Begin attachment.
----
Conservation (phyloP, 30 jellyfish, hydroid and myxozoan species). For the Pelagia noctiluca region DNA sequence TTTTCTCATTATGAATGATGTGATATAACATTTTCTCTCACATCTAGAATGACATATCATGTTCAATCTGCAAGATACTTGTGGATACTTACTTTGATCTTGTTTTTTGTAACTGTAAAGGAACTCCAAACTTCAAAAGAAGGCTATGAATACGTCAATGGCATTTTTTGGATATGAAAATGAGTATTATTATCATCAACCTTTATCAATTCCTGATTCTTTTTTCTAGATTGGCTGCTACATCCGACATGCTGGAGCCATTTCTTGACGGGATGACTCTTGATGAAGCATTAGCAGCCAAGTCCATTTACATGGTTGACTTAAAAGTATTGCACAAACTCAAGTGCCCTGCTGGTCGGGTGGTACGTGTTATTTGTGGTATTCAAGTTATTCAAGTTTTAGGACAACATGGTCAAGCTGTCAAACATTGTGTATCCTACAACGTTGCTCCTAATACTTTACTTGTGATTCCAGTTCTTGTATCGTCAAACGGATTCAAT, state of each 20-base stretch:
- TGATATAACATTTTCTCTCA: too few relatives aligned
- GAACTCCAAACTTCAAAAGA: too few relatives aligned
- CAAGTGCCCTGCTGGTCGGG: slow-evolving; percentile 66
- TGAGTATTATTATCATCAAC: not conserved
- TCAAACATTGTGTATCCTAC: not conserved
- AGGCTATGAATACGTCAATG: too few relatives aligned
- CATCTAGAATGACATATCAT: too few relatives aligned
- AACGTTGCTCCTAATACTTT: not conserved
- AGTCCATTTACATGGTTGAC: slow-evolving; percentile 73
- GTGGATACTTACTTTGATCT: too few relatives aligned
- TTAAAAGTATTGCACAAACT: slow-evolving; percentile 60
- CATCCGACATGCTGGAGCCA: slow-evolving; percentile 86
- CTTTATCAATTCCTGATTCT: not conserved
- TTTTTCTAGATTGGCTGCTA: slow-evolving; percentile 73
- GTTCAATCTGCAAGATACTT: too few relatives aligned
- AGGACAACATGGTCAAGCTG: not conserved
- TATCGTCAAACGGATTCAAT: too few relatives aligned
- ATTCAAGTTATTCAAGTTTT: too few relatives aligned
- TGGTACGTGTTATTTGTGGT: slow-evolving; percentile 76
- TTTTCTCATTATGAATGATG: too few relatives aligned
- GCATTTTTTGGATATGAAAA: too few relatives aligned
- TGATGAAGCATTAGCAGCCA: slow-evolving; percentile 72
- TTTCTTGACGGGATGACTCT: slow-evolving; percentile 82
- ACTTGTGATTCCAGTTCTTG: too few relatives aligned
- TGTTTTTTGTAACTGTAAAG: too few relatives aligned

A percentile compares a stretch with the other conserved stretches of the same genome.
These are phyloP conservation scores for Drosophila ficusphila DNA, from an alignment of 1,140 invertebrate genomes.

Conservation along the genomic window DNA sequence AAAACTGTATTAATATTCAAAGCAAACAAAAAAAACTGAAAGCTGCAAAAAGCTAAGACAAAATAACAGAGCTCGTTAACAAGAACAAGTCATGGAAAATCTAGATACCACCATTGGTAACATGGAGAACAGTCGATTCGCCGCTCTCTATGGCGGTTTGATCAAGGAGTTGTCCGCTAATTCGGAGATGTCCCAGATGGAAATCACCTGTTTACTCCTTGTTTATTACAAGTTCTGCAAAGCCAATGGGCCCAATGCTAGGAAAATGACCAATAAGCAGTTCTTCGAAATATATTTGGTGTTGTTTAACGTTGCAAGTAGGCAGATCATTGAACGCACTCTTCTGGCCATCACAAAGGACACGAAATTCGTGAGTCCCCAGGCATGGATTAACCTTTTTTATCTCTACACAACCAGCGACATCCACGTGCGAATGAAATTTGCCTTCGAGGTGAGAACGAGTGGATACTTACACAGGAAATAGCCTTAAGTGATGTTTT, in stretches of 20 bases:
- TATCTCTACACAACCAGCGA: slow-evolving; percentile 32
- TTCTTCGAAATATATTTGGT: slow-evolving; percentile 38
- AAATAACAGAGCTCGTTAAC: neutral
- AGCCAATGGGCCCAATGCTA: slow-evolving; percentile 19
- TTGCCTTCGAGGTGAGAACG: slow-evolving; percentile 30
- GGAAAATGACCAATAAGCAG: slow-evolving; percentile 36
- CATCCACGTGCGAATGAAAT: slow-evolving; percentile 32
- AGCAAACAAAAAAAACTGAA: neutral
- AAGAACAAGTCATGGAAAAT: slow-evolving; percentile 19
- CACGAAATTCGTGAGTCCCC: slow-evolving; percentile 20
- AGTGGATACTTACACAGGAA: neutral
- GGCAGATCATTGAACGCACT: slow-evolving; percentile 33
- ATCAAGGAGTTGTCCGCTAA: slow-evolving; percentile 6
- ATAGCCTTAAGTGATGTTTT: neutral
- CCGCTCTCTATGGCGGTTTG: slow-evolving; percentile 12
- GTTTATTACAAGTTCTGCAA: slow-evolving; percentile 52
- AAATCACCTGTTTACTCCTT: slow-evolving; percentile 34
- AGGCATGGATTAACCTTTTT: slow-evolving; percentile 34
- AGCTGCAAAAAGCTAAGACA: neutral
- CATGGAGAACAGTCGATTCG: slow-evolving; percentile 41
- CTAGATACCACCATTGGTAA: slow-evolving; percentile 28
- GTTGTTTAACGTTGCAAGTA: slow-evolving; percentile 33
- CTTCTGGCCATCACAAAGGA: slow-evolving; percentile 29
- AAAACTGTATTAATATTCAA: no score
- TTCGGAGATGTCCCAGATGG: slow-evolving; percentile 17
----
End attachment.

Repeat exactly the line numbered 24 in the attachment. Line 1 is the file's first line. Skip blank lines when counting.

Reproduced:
- TTTCTTGACGGGATGACTCT: slow-evolving; percentile 82